Not long until we get to meet the teams participating in the second round of the University of Helsinki’s circular economy pre-incubator, Circulator 2.0, and see the innovative entrepreneurial solutions they develop in combatting issues in sustainability. With still some time to apply, there are bound to be many readers curious to know what the programme is all about. We sat down with Karri Lehtonen and Saana Siivola to get a glimpse of what their experiences were like.
Both Lehtonen and Siivola were somewhat familiar with the world of entrepreneurship before they applied to Circulator. Lehtonen had previous experience of founding a start-up in circular economy, and Siivola had a registered company in place for her solution. Still, both found themselves in need of a little help in boosting their projects: “I applied because I wanted to branch out and meet likeminded people in the field, strike up potential partnerships, and learn more about circular economy in general,” says Siivola. Lehtonen agrees: “I wanted to get fresh, objective perspectives on my idea. I also felt like I needed to update myself on the field of circular economy. Even though I have quite a bit of experience, it is a very rapidly growing field and there are always new things to learn.”
Through his solution, Lehtonen wants to address the sustainability issues within the textile industry. “At the moment, data about the durability of textiles doesn’t really exist, except for internal purposes in the industry,” he explains. “I hope to rework this data into an accessible form so that making conscious decisions in stores would be easier for consumers.” Siivola, likewise, works with textiles. She produces sustainable baby products, such as nappy changing mats and sleeping bags, with a focus on circular means of production.
Although Lehtonen and Siivola came to the programme with ready ideas and experience in entrepreneurship, both learned many new things over the course of the two months: “There were definitely things that I wasn’t previously that familiar with,” says Siivola. “For example, one of the lectures on different positions in a company was particularly helpful for me. It made me think about what kind of people I want to work with.” Siivola was also inspired by the many lectures on circular economy, and ended up taking a much larger focus on it in her own work. Lehtonen, on the other hand, gained understanding about the social dimensions of circular economy: “Being sustainable also requires an awareness of things like economic and social equality. Getting help in this aspect of conscious entrepreneurship was really helpful for me.”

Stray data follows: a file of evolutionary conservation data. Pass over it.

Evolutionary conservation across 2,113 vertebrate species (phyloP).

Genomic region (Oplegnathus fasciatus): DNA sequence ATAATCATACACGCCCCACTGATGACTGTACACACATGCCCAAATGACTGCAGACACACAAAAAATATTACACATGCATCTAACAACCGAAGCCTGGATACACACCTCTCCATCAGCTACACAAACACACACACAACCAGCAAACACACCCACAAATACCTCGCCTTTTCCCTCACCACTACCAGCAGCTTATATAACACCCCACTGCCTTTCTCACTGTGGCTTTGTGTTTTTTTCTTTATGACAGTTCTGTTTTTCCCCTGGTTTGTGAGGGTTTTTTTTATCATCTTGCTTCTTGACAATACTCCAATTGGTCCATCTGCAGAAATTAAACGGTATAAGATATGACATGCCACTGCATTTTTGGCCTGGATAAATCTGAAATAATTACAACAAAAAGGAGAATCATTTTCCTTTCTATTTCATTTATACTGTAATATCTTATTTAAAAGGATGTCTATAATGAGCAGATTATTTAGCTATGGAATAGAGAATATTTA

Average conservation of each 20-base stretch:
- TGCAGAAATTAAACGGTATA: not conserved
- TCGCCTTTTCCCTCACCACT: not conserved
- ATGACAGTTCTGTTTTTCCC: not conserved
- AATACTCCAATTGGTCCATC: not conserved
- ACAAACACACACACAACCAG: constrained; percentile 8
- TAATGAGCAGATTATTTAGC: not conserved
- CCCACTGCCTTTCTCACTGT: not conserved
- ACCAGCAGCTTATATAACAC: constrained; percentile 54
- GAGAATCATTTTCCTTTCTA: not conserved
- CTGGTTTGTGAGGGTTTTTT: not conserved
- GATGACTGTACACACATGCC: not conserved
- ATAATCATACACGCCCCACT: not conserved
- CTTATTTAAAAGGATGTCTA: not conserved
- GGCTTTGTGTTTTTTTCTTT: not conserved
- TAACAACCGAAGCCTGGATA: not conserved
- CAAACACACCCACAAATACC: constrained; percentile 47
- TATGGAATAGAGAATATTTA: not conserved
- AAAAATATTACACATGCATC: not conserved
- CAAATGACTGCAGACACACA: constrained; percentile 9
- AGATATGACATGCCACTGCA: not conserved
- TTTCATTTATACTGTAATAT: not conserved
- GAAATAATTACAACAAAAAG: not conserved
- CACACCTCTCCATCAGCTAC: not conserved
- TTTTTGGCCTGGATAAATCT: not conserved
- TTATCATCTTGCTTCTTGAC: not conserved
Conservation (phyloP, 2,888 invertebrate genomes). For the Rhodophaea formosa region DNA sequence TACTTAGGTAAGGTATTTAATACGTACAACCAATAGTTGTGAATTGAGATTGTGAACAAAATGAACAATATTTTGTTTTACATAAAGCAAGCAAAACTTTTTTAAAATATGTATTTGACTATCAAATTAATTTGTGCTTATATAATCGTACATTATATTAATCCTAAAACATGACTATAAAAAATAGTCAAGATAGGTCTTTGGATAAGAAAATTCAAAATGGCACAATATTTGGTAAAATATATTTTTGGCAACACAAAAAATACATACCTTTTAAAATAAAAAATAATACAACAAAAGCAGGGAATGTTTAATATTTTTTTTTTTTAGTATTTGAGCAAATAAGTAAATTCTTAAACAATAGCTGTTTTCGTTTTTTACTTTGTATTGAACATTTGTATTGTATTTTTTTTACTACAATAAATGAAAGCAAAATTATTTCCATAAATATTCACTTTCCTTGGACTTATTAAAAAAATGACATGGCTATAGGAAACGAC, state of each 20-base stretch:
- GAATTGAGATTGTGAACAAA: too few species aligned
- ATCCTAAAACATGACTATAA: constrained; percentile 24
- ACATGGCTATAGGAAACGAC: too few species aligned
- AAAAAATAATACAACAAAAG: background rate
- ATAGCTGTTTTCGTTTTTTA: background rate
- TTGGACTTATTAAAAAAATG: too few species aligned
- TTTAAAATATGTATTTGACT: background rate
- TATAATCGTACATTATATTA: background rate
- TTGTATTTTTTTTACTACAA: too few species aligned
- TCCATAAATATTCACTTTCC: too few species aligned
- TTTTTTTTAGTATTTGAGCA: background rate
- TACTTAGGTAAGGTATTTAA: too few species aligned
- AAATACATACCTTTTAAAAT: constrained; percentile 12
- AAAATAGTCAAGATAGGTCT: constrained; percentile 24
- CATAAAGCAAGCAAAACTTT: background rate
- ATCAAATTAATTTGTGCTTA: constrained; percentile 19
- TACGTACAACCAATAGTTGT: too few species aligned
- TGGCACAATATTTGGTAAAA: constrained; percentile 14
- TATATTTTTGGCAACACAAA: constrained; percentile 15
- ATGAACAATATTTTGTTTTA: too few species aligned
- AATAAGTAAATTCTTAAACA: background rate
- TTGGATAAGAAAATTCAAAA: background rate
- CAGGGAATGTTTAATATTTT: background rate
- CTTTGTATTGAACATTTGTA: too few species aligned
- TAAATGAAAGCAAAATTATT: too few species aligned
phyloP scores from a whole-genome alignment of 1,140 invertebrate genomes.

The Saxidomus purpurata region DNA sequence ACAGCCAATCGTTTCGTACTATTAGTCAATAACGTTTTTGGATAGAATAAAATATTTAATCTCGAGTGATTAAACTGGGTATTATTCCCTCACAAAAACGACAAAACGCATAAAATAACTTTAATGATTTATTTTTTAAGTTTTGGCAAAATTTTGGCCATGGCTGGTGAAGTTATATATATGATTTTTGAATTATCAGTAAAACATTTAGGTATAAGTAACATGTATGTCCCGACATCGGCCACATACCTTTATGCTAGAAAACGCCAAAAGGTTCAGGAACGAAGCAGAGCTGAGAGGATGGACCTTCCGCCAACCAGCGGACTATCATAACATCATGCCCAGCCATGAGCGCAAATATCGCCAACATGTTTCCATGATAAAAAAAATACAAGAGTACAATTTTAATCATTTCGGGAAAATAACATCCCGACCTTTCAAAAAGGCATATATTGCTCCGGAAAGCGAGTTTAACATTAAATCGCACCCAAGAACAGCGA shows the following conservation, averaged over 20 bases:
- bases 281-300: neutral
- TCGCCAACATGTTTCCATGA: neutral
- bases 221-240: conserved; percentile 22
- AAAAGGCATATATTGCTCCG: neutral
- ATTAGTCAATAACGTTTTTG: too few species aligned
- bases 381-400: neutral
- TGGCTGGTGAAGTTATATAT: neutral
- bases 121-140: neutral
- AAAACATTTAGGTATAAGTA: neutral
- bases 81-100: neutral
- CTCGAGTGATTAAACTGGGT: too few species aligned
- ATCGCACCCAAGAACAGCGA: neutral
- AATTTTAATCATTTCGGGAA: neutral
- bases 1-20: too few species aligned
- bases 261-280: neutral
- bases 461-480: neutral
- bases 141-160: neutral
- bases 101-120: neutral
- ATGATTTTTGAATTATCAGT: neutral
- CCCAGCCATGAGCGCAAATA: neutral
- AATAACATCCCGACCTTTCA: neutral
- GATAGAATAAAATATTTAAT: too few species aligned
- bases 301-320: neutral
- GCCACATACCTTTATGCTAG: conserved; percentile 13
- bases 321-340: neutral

Both Lehtonen and Siivola say that one of the biggest takeaways of the programme was its focus on the importance of listening to clients. “It is really easy as an entrepreneur to be absorbed by personal preferences, but what you really need to do is think about things from the point of view of the customer. It’s so important to listen to them first and foremost!” Siivola emphasises.
The friendship between Lehtonen and Siivola is certainly proof of the way in which the first Circulator worked to bring people together as a community. “These guys!” Lehtonen says and playfully elbows Siivola when asked what the best part of the programme was, making her laugh. She agrees: “Our Circulator community was definitely a highlight for me. Everyone got to focus on their own thing, but we also got the chance to get valuable feedback from our peers, on what works and what doesn’t.” “There was an atmosphere of trust!” Lehtonen adds.
But what is the duo up to now? Lehtonen decided to continue his learning journey in Biosphere, the incubator for Circulator participants who want to hone their skills in entrepreneurship even further. By the end of the programme, Lehtonen is hoping to have a business in place, and perhaps even a partnership on the works. Siivola has continued growing her start-up independently. Currently, she is working on product development on the basis of customer feedback, and is on the lookout for team members to join her. “I feel great about my project and have a lot of faith in it!” she says with enthusiasm.
To people who are getting started in entrepreneurship, Siivola has one thing to say: “Don’t think too much, just do! If the amount of work feels overwhelming, pick one thing and start with that.” Lehtonen nods in agreement and says: “If one thing is for certain, it is that there are going to be obstacles along the way. But very rarely is any problem so big that there wouldn’t be any way around it. Don’t be too critical of yourself! If something is possible in theory, it is also possible in practice.”
Circulator 2.0 will run from 14 April to 9 June, and will consist of bi-weekly workshops and lectures designed to help you kick-start your entrepreneurial journey in circular economy. Apply to the programme by 31 March, and for more information, visit our programme webpage! We also warmly invite you to sign up to two of our open “Get to know the programme” sessions: one on 8 March 16:00-17:00 in the City Centre, and another on 15 March 16:00-17:00 in Viikki.